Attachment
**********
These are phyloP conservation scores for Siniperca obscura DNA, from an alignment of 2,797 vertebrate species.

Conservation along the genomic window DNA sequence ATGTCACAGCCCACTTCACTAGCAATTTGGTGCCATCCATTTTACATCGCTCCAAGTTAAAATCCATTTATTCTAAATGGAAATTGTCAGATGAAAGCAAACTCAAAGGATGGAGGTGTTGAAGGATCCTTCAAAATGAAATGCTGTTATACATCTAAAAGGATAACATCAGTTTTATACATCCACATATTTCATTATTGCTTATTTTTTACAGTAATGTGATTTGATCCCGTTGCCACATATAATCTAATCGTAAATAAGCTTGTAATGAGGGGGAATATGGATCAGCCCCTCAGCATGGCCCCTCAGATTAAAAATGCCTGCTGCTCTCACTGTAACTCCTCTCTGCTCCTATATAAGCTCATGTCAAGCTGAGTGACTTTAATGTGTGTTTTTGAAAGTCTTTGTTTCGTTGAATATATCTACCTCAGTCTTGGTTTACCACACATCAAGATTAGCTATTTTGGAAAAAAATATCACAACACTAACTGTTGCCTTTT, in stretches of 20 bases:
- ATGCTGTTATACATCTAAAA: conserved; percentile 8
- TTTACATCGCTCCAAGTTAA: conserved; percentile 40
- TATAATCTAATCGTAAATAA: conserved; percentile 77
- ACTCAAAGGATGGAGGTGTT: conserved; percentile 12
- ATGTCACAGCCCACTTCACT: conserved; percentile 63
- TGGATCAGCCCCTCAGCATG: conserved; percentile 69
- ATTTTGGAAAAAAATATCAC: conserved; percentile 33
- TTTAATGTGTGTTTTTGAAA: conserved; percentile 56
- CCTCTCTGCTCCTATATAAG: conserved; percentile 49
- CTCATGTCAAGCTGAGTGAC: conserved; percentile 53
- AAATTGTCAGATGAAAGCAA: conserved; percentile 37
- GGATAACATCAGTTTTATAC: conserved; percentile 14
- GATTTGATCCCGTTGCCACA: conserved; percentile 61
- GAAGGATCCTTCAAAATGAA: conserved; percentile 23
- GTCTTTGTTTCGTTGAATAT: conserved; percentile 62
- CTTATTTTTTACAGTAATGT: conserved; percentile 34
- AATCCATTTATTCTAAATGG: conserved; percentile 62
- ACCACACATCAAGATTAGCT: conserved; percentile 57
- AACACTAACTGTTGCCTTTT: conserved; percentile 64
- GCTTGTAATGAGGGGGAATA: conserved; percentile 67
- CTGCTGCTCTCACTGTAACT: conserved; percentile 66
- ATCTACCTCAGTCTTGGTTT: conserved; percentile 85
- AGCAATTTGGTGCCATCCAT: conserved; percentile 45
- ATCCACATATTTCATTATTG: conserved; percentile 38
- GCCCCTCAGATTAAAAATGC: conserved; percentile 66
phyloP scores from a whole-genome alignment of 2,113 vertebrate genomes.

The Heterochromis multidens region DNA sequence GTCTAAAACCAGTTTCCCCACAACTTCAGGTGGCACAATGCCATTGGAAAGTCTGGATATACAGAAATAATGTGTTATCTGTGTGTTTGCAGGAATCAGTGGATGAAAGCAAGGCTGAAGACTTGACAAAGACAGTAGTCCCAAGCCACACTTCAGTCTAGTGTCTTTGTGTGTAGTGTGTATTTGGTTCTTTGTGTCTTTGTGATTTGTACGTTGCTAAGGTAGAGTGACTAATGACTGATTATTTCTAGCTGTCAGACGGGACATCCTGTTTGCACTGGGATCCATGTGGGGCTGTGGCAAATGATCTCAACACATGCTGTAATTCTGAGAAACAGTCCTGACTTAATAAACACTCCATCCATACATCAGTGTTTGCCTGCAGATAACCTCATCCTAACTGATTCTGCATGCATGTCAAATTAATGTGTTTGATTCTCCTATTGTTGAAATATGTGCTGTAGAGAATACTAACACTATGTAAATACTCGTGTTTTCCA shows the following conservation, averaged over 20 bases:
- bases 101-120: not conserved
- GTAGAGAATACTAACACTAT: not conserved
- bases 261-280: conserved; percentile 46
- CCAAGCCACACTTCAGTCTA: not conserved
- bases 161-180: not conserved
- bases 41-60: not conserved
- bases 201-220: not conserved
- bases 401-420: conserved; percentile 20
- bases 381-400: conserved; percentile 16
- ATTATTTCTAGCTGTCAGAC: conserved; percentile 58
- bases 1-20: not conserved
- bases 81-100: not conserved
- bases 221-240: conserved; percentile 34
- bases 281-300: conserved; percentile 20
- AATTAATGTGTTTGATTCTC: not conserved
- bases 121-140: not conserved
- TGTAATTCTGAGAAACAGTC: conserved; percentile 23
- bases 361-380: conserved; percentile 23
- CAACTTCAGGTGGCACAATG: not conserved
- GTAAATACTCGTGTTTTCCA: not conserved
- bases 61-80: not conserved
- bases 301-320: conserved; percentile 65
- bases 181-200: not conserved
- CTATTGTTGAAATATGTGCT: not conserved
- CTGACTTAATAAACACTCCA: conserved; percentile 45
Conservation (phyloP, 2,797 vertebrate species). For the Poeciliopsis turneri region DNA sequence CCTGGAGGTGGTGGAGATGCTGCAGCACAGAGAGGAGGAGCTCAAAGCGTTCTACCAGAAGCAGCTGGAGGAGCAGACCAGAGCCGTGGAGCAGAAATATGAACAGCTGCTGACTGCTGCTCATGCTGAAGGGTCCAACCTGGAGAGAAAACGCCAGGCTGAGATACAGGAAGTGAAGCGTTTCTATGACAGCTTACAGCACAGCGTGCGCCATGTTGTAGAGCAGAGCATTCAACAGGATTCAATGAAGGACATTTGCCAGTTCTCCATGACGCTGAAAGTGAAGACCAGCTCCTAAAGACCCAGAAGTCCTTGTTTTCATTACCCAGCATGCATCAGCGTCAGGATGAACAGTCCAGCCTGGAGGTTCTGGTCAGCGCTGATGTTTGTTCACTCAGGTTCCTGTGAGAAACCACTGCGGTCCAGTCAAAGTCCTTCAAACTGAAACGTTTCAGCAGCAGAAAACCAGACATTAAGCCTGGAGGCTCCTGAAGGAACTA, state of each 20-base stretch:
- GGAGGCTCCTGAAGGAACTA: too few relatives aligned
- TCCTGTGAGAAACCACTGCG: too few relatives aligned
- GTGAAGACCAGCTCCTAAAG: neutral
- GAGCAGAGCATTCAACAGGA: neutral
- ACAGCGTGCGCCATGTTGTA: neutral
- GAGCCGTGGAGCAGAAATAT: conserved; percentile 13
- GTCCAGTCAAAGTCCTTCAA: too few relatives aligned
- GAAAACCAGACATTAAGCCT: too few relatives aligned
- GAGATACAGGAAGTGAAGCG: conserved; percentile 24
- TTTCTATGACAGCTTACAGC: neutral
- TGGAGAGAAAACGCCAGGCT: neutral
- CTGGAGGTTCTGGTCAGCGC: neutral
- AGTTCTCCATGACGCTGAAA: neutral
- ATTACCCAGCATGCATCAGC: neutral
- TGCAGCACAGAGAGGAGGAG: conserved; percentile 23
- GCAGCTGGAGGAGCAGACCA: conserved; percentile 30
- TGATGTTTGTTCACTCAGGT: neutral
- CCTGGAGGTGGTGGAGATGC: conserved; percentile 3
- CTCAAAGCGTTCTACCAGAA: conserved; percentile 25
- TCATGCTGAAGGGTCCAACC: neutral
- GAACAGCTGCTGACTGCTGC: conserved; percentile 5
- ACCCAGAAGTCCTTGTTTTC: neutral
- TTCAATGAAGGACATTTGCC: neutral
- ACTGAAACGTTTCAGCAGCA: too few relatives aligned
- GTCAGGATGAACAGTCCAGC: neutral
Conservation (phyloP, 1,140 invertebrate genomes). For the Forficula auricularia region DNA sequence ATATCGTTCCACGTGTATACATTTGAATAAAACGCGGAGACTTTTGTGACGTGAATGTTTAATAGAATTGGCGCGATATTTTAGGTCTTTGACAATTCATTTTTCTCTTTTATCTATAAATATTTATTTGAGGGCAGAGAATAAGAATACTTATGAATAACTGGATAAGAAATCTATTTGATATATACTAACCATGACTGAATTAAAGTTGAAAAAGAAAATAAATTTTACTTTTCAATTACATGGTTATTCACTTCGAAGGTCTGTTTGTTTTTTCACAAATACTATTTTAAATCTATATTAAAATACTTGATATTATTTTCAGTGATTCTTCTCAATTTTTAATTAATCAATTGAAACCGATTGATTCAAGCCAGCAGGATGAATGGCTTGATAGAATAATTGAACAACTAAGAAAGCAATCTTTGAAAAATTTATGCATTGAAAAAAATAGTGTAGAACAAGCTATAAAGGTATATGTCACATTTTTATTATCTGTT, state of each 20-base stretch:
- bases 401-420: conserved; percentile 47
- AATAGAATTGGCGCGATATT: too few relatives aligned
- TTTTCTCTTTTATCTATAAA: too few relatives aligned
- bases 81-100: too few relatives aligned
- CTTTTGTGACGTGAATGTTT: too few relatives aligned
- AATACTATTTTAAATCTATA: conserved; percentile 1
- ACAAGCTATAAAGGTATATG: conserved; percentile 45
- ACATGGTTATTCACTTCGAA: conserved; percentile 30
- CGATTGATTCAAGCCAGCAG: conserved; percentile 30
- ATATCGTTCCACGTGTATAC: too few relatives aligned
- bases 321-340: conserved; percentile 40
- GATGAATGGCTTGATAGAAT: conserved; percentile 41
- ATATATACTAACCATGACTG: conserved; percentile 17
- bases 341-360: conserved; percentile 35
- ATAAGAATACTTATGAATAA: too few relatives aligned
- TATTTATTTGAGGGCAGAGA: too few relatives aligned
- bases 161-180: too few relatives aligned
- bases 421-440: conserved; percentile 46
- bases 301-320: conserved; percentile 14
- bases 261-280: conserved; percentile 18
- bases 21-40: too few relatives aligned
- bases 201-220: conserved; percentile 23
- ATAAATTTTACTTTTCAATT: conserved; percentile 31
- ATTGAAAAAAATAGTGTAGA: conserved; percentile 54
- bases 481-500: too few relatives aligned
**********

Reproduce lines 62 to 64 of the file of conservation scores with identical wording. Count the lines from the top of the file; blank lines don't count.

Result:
- GTCCAGTCAAAGTCCTTCAA: too few relatives aligned
- GAAAACCAGACATTAAGCCT: too few relatives aligned
- GAGATACAGGAAGTGAAGCG: conserved; percentile 24